My darling Friend
I got your letter this morning I most fully understand it. I feel so
sure the going to England is the best thing, & the sooner you go the
better. I can’t understand anyone’s staying here who can go I
. My place is here, or, wherever my husband is. I am so sorry I
posted that letter to Miss Molteno
yesterday. It was very thoughtless
of me, but I was just writing it when Cron
came in to tell me he was
leaving at once for Cape Town. I had heard nothing of the whole matter
though it had been going on for weeks. I really don’t mind much,
I’m not just saying it. And it may be my brother Will
will not think
so seriously of it as I do. If it goes to trial before the Supreme
Court the mere costs will amount to some hundreds; it
but it seems to
me the case may be won
won on the ground that Cron’s
Sampson ^(the Attorney General)^ & the Master of the Supreme Court were
." As he has never mentioned the matter to any one, he
tells me I hardly see how the man can get his £1000
damages. But some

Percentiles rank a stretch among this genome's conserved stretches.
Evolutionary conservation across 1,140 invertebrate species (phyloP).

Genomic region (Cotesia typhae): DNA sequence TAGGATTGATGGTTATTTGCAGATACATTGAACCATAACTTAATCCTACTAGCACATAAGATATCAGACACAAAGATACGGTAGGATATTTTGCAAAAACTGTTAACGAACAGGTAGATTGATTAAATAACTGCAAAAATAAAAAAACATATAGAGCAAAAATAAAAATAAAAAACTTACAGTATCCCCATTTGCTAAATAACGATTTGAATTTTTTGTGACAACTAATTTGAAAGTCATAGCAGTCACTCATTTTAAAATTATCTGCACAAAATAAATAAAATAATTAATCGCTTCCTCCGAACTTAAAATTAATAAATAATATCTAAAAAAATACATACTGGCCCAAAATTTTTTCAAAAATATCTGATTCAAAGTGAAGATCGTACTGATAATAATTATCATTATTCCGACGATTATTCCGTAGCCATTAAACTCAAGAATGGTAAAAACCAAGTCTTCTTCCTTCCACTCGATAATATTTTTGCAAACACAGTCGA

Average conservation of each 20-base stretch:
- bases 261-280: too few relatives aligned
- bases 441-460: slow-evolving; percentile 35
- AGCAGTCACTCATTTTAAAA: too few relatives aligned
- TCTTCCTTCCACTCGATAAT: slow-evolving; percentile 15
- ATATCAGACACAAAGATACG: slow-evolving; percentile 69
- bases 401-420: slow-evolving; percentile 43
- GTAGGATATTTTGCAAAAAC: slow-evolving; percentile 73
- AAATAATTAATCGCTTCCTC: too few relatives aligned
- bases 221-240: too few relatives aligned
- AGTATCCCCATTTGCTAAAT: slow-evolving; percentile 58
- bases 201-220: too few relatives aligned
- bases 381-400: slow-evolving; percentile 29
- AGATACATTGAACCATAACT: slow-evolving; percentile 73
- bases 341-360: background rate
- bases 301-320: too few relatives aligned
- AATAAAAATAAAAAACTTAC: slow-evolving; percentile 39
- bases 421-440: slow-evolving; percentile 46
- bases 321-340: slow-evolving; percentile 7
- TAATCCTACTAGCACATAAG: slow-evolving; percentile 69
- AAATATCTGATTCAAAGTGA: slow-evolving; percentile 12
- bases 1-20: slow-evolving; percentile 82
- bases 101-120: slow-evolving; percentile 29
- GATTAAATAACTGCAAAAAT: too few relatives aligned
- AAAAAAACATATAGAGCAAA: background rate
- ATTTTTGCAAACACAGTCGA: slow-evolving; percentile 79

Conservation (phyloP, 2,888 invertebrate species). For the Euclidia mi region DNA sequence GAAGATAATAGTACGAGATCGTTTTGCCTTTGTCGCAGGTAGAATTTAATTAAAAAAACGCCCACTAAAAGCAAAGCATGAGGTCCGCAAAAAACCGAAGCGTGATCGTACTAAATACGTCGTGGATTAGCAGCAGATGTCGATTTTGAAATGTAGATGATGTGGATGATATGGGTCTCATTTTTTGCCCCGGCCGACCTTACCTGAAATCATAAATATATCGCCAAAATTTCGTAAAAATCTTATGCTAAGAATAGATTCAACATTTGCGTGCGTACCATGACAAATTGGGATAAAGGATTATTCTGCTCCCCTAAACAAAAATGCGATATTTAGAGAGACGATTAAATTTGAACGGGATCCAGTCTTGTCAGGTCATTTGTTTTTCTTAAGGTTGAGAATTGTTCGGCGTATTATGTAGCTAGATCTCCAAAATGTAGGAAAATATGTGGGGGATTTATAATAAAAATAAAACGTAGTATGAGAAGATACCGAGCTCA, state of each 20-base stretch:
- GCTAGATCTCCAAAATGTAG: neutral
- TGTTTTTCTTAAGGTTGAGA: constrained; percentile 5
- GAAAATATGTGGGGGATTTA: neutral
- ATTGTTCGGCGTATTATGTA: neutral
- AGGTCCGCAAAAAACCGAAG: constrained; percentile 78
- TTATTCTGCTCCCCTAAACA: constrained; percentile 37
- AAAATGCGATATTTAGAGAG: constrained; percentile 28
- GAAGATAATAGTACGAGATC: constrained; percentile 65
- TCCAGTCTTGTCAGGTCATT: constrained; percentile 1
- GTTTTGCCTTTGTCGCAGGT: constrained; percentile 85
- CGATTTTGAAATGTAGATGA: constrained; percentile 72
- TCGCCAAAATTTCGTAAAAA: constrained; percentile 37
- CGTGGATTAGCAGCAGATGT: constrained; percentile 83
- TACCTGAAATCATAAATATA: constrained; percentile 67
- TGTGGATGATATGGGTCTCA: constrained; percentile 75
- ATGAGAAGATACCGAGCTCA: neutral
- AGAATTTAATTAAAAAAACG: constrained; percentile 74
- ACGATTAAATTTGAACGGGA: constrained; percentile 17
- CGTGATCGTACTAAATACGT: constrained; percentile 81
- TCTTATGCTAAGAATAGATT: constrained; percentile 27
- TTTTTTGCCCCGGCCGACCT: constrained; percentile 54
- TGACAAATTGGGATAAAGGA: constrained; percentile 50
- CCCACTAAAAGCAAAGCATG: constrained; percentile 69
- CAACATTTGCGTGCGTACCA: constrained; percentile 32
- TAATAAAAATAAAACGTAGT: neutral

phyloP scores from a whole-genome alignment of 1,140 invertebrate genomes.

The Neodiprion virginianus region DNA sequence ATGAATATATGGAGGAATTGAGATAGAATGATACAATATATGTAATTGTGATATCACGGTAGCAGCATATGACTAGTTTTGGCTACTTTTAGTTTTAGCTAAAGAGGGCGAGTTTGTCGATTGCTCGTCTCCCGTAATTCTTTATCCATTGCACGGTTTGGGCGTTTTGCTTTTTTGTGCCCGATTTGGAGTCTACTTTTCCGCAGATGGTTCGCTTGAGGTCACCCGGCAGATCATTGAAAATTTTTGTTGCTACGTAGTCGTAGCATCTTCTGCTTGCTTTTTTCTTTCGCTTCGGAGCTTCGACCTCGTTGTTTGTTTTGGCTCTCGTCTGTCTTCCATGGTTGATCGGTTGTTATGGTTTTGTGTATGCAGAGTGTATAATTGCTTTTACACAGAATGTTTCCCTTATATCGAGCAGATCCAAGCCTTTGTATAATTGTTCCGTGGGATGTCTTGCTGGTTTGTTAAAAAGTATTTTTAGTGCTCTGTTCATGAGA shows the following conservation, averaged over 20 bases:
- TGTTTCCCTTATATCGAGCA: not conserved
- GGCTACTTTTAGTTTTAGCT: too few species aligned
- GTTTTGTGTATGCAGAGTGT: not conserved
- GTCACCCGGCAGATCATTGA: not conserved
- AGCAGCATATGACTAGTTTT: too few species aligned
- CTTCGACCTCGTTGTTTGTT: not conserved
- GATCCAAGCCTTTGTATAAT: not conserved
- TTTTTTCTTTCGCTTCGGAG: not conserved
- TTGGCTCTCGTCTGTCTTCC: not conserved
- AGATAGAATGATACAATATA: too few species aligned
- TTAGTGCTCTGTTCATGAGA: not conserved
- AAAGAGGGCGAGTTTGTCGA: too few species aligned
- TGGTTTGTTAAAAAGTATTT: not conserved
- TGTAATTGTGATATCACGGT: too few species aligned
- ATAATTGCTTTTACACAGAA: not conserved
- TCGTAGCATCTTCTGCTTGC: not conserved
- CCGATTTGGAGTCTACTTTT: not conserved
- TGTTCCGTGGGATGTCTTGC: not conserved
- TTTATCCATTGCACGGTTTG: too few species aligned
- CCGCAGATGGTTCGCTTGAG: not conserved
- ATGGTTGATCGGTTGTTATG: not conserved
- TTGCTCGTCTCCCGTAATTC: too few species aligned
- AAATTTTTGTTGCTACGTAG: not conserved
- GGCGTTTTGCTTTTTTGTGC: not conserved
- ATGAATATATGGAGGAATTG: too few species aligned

how it doesn’t trabl
trouble me. I feel curiously peaceful about
every thing, that has happened or does happen or can happen.
I will write & let you know when Cron
returns on Tuesday morning how
I am sure what Miss Molteno
needs is to go into quite a new world. You
& she must go to Switzerland or Germany. Have you been to
South Germany? It’s so nice & the peasants are so sweet & lovable.
The dear little village where my father was born is always a dream of
peace & sweetness to me.
I am better the last few days: & Hanover seems so much much more
endurable to me; now I expect nothing & don’t mind.
Dear little Squires looked in for half an hour this morning. He was
looking thin & ill. Please
You know my sweet darling friends you
couldn’t help me by being in this country, & I’m so
glad you are
If I can only hear you are both getting quite strong
& well on the continent. Perhaps some day you will return & Helen
be with you, & you’ll really settle down somewhere & Miss Forrest &
Miss Smith can come too.
You know my dream has always been that one could knock about the world
when one was young, but when one got older settle down to a large
broad sort of home life. A household with plenty of people of all
sorts & kinds who love each other & have some sort of need of
eachother – as Rebekah does in my novel.
Good bye, darling.
I wish you could have seen Cron
in town. But he will only arrive
Sunday morning, go straight to my brother Will’s
, & return again by
the Sunday evening train. I’ll write a real letter soon.
^My little boy has got a little boy to play with him this afternoon &
I have given them sweets & marbles & they are very happy in the